UCI Health will initiate a clinical study of a drug to treat patients critically ill with coronavirus who face a high mortality rate because of acute inflammation that fills their lungs with fluid.
This is a grave condition that cannot be improved, even through mechanical ventilation.
Aviptadil has a history of use in human clinical trials for lung ailments.
In the current trial, which would be conducted by UCI Health, the drug will be employed in a Phase IIb/III clinical study of Covid-19 patients suffering from acute respiratory distress syndrome (ARDS), one of the primary causes of coronavirus-induced death.
Aviptadil clinical trial principal investigator Richard Lee said: “We’re very pleased to be one of the first centres launching this clinical study.
“This study will focus on patients for whom mortality is alarmingly high. If successful, we hope that treatments such as Aviptadil may change the chances of survival for these patients.”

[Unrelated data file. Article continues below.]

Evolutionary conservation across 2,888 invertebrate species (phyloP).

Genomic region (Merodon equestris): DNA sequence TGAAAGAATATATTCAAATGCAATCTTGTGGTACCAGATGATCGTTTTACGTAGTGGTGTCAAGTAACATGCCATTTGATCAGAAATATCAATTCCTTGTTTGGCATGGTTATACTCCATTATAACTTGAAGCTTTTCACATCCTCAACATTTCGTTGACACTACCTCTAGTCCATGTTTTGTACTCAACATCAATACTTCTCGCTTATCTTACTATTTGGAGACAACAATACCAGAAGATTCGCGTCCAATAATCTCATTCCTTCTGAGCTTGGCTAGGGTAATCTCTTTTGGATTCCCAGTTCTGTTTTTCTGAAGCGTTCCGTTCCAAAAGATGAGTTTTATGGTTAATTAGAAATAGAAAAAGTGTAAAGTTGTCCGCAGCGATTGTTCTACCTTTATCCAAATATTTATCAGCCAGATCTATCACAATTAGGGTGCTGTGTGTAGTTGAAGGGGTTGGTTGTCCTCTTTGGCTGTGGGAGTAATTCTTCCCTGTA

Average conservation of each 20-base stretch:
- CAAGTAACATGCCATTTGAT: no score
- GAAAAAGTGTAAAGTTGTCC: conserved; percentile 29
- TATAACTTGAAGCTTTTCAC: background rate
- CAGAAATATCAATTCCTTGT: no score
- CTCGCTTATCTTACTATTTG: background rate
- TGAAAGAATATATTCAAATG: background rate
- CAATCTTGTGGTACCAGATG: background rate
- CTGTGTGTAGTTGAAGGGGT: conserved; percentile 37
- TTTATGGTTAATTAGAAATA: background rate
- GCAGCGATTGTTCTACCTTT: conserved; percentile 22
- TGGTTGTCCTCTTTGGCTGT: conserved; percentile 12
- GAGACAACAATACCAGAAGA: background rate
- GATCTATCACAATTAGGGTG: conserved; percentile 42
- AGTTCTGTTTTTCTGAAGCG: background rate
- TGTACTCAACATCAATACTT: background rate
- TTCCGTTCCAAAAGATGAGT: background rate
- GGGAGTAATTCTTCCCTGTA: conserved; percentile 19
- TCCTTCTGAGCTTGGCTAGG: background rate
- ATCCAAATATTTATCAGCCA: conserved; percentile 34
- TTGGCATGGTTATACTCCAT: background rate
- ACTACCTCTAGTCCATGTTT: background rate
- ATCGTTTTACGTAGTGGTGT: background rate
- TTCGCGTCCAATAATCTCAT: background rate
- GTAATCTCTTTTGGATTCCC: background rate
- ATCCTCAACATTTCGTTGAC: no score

In Europe, the drug is available as a Vasoactive Intestinal Polypeptide (VIP) formulation to treat erectile dysfunction.
Death among Covid-19 patients is known to be partly caused by a ‘cytokine storm’ in the lungs, where the virus induces inflammatory molecules called ‘cytokines’.
Cytokines cause the air sacs of the lungs to fill with water, making the sacs impermeable to oxygen, even with mechanical ventilation.
NeuroRx CEO Jonathan Javitt said: NeuroRx Inc, Relief Therapeutics’ US partner, with operations in Radnor, Pennsylvania, is leading the Aviptadil clinical trial. In a previous trial of vasoactive intestinal polypeptide for ARDS in eight patients with sepsis, seven people on mechanical ventilation showed substantial improvement and six ultimately left the hospital.
“If the early results can be replicated in ARDS caused by Covid-19, this treatment could have a major impact both on Covid-19 survival and on the availability of ventilators for those in desperate need.”
Earlier this month, Relief Therapeutics said it is conducting a US Food and Drug Administration (FDA)-approved Phase II clinical trial at New York University Langone (NYU Langone Health) to assess Aviptadil for Covid-19-related ARDS.